‘Akyat-barko’ vote campaign launched in Lisbon
MANILA, Philippines—Philippine Ambassador to Portugal Philippe Lhuillier has found a way to reach Filipino seafarers and allow them to vote ahead of the May 13 elections.
“We call it akyat-barko,” Lhuillier told reporters in Manila.
“It was just one of the crazy ideas I had. Because why would they come to the embassy to vote? They have no time. Their ship arrives at 7 a.m., they leave at 6 p.m. And of course, they want to go out there [to see the city],” he said.
Under the Overseas Absentee Voting (OAV) scheme approved by the Commission on Elections, Lhuillier said he and two other staff boarded ships at the Lisbon port to look for Filipinos qualified to vote and register them.
The embassy team then went back to the port this week to see if returning ships carried Filipinos who had signed up for the OAV. Twelve vessels that have docked in Lisbon since Monday carried 500 of the 6,500 Filipino seafarers who had registered earlier. They then cast their ballots with the team.
“They were only so happy to vote,” said a visibly delighted Lhuillier, who took up his post in January. He said one sailor had not voted in nearly 18 years.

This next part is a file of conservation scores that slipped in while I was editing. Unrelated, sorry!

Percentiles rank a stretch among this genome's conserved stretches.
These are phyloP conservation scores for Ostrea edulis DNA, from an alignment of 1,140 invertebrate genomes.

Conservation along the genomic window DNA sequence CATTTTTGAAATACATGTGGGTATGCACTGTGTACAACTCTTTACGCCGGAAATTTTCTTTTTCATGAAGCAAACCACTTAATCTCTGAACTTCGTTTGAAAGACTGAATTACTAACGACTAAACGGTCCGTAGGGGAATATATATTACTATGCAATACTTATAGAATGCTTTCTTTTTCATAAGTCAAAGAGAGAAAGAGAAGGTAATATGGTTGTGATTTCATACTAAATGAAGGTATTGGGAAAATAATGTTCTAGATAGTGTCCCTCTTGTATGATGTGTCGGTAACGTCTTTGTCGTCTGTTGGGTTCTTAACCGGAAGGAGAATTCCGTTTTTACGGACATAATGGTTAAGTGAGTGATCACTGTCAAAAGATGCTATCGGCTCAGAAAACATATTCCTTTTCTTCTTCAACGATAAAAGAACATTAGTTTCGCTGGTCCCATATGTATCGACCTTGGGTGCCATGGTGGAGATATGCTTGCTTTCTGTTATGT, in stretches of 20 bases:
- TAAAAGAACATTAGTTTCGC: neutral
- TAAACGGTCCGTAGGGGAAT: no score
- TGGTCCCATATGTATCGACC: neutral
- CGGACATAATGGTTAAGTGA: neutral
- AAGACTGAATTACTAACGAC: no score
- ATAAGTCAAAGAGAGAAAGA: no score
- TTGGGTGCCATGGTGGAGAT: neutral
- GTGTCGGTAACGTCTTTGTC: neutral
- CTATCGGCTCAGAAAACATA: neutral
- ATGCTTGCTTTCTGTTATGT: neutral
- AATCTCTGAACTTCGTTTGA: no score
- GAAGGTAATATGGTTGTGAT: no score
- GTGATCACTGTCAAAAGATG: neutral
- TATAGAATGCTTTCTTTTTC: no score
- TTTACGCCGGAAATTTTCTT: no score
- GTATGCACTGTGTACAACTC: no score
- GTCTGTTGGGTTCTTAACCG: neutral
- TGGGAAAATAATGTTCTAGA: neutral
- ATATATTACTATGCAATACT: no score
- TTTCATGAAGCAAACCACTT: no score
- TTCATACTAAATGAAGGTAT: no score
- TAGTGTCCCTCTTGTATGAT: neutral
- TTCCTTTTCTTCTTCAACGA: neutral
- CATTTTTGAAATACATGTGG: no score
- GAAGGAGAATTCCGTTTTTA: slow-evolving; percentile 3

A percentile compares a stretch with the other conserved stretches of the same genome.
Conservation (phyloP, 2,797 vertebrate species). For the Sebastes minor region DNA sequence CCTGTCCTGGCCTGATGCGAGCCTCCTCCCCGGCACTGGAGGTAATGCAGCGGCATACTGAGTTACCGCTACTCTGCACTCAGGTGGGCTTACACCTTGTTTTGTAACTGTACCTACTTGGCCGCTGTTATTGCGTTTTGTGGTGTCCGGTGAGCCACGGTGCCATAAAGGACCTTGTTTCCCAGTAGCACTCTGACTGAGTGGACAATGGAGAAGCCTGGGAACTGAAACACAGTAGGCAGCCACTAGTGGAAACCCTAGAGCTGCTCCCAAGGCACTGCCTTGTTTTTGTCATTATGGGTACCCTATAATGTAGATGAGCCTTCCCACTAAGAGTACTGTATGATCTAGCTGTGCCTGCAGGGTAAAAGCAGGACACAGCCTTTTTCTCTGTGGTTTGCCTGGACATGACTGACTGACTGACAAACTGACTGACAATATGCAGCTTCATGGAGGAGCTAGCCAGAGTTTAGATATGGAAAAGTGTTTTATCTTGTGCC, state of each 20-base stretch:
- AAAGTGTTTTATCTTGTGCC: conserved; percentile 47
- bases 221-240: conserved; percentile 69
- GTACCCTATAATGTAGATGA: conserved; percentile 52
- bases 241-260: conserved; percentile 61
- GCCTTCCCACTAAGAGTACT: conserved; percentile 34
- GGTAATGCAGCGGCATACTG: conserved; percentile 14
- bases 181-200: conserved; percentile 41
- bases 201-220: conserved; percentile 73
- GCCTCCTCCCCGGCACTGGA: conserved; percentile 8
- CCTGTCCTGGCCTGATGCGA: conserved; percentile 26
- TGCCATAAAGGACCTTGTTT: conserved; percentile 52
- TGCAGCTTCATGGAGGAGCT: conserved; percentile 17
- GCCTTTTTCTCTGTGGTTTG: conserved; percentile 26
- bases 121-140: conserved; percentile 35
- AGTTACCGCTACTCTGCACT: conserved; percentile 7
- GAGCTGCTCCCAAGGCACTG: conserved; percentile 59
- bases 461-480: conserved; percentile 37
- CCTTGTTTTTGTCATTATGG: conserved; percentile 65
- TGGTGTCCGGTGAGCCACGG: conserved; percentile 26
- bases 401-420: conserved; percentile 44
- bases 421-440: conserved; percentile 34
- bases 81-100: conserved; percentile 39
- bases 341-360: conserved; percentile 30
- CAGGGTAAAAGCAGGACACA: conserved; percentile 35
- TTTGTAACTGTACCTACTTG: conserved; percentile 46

The figure is much higher than the registered land-based Filipinos in Portugal, with the total OAV registrants just at 323 out of nearly 3,000 Filipinos there.
The Department of Foreign Affairs (DFA) said 988,384 Filipinos overseas had registered for the OAV. As of Thursday, voter turnout among them was 26,463, the DFA said.
Lhuillier said his team would visit at least three ships arriving at the Portuguese capital every day to seek out OAV-registered Filipinos and get them to vote. The OAV will end on May 13 in Philippine missions around the world.
Under the scheme, Filipinos abroad may vote in Philippine missions of their current locations. The system may, however, be difficult for seafarers.
Formerly the country’s envoy to Rome for 11 years, Lhuillier, also among the country’s leading businessmen, said he hoped to “reintroduce” the Philippines to Portugal and vice versa.
“The biggest problem is we don’t know about Portugal except for Fatima,” said Lhuillier, speaking of the famous Portuguese pilgrimage site known for Marian apparitions.
There is “very minimal” trade to speak of between the Philippines and Portugal, he said. Manila just reopened a mission there in 2010 while Lisbon has no consular presence in the Philippines.
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